There is a third thing you will be interested in. I love you. You are a strong and beautiful woman. You are not always as strong as other times but it rises and falls like the flow of a mountain stream. I feel I am a reservoir for your strength — without you I would be empty and weak like I was before I knew you — but your moments of strength make me strong and thus I am able to comfort you with your strength when your steam is low.

And long-time readers will remember the heart-breaking letter he wrote after she had passed away.

Honor and Honesty 

As the book rolls along and Feynman gets older and more famous, he is regularly asked to be honored. Generally, as most who have studied Feynman would know, he showed considerable discomfort with the process, which valued exclusivity and puffery over knowledge. One letter is typical of the middle-aged Feynman:

Dear George,

Yours is the first honorary degree that I have ben offered, and I thank you for considering me for such an honor.

However, I remember the work I did to get a real degree at Princeton and the guys on the same platform receiving honorary degrees without work—and felt an “honorary degree” was a debasement of the idea of a “degree which confirms certain work has been accomplished.” It is like giving an “honorary electrician’s license.” I swore then that if by chance I was ever offered one, I would not accept it.

Now at last (twenty-five years later) you have given me a chance to carry out my vow.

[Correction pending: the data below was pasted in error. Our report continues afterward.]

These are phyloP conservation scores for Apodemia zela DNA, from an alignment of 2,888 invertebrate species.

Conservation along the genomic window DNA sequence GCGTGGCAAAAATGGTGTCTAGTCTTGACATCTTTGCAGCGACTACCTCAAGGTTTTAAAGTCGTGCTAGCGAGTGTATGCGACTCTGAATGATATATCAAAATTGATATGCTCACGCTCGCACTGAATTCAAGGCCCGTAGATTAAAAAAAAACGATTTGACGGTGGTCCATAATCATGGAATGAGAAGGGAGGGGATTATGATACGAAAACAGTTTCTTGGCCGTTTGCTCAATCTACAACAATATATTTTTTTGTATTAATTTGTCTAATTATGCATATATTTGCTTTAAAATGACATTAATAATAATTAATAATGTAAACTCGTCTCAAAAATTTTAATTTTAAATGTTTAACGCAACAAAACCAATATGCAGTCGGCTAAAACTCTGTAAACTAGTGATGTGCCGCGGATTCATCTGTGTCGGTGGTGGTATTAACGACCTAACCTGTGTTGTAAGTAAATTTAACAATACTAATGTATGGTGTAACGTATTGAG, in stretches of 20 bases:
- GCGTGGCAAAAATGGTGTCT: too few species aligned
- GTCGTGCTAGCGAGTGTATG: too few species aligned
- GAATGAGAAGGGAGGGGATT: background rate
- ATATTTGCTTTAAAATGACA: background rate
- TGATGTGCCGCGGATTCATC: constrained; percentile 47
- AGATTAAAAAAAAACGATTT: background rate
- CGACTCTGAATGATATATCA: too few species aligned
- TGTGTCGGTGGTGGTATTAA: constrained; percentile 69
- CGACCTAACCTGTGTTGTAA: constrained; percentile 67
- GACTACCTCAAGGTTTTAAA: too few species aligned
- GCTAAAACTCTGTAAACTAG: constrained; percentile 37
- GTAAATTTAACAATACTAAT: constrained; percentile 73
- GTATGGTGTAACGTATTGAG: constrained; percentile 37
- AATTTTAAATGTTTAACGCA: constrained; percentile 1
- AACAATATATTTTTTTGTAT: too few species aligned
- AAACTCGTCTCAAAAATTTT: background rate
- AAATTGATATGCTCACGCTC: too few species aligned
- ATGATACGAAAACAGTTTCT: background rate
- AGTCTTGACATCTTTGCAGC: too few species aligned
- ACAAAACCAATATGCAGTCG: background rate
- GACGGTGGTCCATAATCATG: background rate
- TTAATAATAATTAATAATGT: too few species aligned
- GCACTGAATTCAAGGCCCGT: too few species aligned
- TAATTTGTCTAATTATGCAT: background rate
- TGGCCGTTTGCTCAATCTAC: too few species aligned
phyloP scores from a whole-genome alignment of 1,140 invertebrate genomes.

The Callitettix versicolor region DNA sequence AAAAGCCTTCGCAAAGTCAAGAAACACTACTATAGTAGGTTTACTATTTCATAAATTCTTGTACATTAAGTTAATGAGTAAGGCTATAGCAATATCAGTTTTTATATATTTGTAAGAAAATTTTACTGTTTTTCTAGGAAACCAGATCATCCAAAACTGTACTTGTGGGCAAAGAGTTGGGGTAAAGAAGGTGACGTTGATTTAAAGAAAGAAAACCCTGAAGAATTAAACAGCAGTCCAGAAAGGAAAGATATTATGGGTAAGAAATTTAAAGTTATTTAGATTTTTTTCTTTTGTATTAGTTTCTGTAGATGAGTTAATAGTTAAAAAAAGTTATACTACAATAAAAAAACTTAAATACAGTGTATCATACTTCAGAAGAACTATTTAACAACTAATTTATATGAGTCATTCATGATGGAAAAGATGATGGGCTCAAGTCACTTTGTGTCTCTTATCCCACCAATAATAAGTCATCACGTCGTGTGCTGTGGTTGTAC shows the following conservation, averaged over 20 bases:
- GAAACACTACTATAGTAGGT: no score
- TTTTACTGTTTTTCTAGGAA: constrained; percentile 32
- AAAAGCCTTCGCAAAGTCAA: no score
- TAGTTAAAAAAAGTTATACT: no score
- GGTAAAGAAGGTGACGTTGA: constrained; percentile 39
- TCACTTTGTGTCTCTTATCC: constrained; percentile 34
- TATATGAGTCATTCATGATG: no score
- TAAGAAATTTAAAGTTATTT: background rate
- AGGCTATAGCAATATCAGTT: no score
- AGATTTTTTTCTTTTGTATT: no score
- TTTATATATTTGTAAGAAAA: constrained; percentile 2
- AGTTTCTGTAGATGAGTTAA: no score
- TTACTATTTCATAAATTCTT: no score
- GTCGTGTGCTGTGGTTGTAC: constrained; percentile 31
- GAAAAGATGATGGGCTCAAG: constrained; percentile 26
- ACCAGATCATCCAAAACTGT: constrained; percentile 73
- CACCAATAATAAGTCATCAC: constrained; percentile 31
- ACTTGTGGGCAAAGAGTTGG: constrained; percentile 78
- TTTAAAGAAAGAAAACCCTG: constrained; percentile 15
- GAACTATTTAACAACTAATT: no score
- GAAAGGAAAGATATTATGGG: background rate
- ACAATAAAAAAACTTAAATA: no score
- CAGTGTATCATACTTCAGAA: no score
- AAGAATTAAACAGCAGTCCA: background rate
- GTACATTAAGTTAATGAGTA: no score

So thank you, but I do not wish to accept the honorary degrees you offered.

Sincerely yours,

Richard P. Feynman

He also offers his usual wit upon resigning from the National Academy of Sciences:

Dear Prof. Handler:

My request for resignation from the National Academy of Sciences is based entirely on personal psychological quirks. It represents in no way any implied or explicit criticism of the Academy, other than those characteristics that flow from the fact that most of the membership consider their installation as a significant honor.

Sincerely yours,
Richard P. Feynman

In fact, Feynman was constantly displaying his tendency towards intellectual honesty, whenever possible. He understood his circle of competence. Several letters scattered throughout his life show him essentially throwing up his hands and saying “I don’t know,” and he took pride in doing so. His general philosophy towards ignorance and learning was summed up in a statement he made in 1963 that “I feel a responsibility as a scientist who knows the great value of a satisfactory philosophy of ignorance, and the progress made possible by such a philosophy…that doubt is not to be feared, but it is to be welcomed…”

The following letter was typical of his lack of intellectual arrogance, this one coming in response to something he’d written about teaching kids math in his younger years:

Dear Mrs. Cochran: